1620: A Critical Response to the 1619 Project, by Peter W. Wood (November 17, 272 pages) is more than a devastating critique of the New York Times’ 1619 Project, now widely taught in our schools. It provides the necessary counterweight of any good debate, or fair courtroom. Before landing on Cape Cod in November 1620, the Pilgrim heads of household signed the Mayflower Compact, which contained the core concepts of our Constitution and future freedom for all in a “civil body politic” of “just and equal laws.” A core part of American history is this struggle between 1620s abolitionists and 1619 slaveholders to bring justice to all.

Last Four Books of Twelve Image

And now – because of COVID’s rise – I’ll turn to older books about worse pandemics striking long ago:

A Journal of the Plague Year by Daniel Defoe (1722) is a dramatic recreation of the 1665 London bubonic plague. Ironically, most deaths came through forced confinement in homes, whereas true salvation came from escaping into the fresh air of the country. “Many people perished in these miserable confinements which, ‘tis reasonable to believe, would not have been distempered if they had had liberty.”

The Great Influenza: The Story of the Deadliest Pandemic in History, by John M. Barry (2004, 546 pages) tells the story of how the “Spanish flu” was actually born in Fort Riley, Kansas, where our farm boys trained for service in World War I and ended up infecting Europe and the world. Spain got the blame for what we launched, just like I suppose some political leaders are now getting blamed for what China did.

If I may make this list a Baker’s Dozen, at the time I started reading “Abe,” I was deep into my second biography of George Washington – after witnessing the Father of Our Country’s statue being demolished in Portland, Oregon last June and seeing nobody in authority in that city the least bit concerned about seeing an American flag set afire around his fallen head. First, I read Joseph Ellis’ fine biography, “His Excellency George Washington,” (2005, 287 pages). It was great, but I am now finishing an even better, longer book:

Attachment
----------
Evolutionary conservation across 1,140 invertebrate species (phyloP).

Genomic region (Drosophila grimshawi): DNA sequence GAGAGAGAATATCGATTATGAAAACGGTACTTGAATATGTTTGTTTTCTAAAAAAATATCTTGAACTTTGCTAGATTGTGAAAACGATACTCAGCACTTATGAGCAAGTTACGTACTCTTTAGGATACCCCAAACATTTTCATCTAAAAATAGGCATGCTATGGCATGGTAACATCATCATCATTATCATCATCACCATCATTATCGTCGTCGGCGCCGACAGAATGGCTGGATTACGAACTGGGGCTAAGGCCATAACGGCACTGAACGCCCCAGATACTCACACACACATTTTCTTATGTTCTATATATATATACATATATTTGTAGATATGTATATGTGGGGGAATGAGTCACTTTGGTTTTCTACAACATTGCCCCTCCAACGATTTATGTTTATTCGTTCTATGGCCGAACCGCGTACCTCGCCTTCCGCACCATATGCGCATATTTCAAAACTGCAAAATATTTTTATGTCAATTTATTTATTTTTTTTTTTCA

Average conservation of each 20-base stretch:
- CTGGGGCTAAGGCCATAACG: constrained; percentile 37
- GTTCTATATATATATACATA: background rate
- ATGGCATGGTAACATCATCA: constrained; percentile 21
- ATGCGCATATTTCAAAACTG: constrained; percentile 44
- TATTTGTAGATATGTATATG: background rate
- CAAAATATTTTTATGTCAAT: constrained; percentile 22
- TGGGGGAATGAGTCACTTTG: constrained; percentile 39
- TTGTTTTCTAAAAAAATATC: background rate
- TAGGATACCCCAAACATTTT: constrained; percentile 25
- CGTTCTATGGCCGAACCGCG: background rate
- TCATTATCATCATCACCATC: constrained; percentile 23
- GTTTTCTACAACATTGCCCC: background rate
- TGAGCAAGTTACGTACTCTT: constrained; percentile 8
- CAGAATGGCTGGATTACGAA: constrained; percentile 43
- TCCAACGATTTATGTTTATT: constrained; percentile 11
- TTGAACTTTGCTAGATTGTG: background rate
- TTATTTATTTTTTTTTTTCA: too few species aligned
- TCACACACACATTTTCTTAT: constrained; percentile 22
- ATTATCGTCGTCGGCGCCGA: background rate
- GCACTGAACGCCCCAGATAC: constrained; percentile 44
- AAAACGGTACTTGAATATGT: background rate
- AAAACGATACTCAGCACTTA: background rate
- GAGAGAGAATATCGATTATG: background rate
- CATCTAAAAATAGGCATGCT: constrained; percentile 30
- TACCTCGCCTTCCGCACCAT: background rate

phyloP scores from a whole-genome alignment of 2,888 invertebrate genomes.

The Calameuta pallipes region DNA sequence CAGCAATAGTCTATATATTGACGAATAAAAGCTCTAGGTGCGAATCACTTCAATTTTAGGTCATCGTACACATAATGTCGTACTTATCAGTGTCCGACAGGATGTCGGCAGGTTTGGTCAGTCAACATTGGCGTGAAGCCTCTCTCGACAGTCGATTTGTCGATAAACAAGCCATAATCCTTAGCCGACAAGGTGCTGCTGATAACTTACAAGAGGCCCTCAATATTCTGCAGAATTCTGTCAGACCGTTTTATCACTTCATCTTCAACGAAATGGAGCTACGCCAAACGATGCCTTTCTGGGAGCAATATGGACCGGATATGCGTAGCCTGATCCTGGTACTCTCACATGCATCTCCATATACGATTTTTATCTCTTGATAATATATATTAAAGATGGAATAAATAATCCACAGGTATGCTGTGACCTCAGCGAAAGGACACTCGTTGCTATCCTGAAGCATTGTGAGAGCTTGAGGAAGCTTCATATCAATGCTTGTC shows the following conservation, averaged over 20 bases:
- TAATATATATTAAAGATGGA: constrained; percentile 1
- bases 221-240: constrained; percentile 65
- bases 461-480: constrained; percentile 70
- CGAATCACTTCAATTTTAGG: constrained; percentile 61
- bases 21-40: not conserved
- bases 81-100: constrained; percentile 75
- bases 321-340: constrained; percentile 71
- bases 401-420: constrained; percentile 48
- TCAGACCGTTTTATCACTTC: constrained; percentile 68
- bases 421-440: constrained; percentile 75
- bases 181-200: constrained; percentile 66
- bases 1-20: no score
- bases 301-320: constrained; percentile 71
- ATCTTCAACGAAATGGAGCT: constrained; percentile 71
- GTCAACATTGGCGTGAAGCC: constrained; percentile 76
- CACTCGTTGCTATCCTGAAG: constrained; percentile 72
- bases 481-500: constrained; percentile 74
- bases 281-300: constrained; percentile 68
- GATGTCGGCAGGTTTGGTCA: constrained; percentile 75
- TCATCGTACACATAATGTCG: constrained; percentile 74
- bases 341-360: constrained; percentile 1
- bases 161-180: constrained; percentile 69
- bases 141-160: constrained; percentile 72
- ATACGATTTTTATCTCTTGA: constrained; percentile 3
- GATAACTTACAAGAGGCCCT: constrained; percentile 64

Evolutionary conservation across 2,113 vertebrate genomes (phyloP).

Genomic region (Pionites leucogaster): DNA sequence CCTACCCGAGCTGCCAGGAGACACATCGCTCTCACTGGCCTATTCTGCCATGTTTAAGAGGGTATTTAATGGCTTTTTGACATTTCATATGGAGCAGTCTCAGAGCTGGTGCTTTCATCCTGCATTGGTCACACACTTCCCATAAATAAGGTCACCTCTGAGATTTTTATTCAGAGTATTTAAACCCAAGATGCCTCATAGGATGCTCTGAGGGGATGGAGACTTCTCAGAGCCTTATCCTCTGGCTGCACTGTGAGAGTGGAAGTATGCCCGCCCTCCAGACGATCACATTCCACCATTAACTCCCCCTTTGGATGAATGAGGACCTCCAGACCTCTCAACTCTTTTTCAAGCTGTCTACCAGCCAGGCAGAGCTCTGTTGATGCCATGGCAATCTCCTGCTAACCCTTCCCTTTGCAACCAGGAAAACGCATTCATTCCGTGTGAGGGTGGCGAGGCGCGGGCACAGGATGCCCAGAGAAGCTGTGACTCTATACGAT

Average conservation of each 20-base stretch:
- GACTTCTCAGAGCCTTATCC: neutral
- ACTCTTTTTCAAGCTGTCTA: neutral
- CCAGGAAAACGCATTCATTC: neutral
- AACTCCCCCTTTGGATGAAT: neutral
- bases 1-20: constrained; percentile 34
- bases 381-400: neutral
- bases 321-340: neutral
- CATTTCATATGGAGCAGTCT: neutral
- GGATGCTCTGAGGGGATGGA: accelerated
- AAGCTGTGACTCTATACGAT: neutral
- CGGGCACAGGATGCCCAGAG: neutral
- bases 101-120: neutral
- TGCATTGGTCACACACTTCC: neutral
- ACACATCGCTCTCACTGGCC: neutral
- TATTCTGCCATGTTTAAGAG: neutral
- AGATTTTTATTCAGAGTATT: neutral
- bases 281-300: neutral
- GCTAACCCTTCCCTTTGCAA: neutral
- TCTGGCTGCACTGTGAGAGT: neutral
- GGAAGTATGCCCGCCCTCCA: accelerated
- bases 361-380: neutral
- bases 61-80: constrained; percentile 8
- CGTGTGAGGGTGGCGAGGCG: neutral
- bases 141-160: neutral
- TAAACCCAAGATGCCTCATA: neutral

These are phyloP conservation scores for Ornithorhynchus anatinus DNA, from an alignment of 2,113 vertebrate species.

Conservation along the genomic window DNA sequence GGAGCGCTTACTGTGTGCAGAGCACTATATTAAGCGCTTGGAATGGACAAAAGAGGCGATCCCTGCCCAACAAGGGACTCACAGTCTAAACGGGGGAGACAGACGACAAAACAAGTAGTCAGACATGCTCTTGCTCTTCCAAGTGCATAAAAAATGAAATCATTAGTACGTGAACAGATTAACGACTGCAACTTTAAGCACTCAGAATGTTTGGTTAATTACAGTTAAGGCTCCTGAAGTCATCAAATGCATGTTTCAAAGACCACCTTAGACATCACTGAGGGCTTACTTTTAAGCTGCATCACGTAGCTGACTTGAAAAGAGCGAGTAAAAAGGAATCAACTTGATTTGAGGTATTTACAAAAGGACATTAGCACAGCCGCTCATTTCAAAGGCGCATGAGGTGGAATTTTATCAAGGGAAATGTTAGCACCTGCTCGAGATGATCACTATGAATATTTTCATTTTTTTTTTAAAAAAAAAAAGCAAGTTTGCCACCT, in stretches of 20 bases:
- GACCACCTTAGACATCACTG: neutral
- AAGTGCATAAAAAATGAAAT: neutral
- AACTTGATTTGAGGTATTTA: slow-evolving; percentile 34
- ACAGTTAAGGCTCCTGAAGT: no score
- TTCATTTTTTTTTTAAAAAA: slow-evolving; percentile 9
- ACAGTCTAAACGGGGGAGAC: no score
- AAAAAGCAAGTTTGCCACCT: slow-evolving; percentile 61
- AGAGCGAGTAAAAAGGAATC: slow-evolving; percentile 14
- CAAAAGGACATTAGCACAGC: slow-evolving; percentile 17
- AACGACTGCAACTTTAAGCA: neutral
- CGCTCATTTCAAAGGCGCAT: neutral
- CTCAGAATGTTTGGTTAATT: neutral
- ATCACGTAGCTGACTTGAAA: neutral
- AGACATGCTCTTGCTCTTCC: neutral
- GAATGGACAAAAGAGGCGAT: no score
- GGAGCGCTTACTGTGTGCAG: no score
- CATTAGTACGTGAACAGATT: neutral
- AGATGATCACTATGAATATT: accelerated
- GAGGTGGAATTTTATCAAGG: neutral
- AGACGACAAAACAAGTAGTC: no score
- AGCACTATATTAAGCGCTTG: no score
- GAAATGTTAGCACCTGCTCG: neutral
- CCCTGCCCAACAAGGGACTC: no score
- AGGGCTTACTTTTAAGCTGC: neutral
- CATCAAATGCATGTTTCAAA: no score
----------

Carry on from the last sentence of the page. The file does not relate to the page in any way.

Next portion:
Washington: A Life, by Ron Chernow (2010, 904 pages) is the best detailed biography of Washington I’ve seen. Like his deep dives into Alexander Hamilton and Ulysses Grant, Chernow doesn’t dodge the touchy issues of slavery, but he keeps them in the context of those times and Washington’s tortured arguments on the subject. However, the overall message here is Washington’s unrelenting heroism and sacrifice of giving up his comfortable plantation life for three long odysseys as soldier, General, and President for his country.

Anyone who tears down a Washington statue may deserve a prison sentence, but I prefer he/she/they be sentenced to read this book once a year for five years, out loud, to a classroom. The way things are going, by the time my grandkids are my age, Washington DC (and Washington State) may have a new name.

General George Washington Image

Enjoy your latest lockdown. Turn off the news, pick up a book, and live a few hours in another world.

All content above represents the opinion of Gary Alexander of Navellier & Associates, Inc.

Please see important disclosures below.

Also In This Issue

A Look Ahead by Louis Navellier
Tesla’s Stock is Up, But for How Long?

Income Mail by Bryan Perry
The “Unmasking” Of Market Risks In 2021

Growth Mail by Gary Alexander
My Top 10 New Books for A Crazy Year Soon Ending

Global Mail by Ivan Martchev
Whatever Happened to Bitcoin?

Sector Spotlight by Jason Bodner
2020 in Review & My 2021 Preview (Part 1 of 2)

View Full Archive
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About The Author

Gary Alexander

Gary Alexander has been Senior Writer at Navellier since 2009.  He edits Navellier’s weekly Marketmail and writes a weekly Growth Mail column, in which he uses market history to support the case for growth stocks.  For the previous 20 years before joining Navellier, he was Senior Executive Editor at InvestorPlace Media (formerly Phillips Publishing), where he worked with several leading investment analysts, including Louis Navellier (since 1997), helping launch Louis Navellier’s Blue Chip Growth and Global Growth newsletters.

Prior to that, Gary edited Wealth Magazine and Gold Newsletter and wrote various investment research reports for Jefferson Financial in New Orleans in the 1980s.  He began his financial newsletter career with KCI Communications in 1980, where he served as consulting editor for Personal Finance newsletter while serving as general manager of KCI’s Alexandria House book division.  Before that, he covered the economics beat for news magazines. All content of “Growth Mail” represents the opinion of Gary Alexander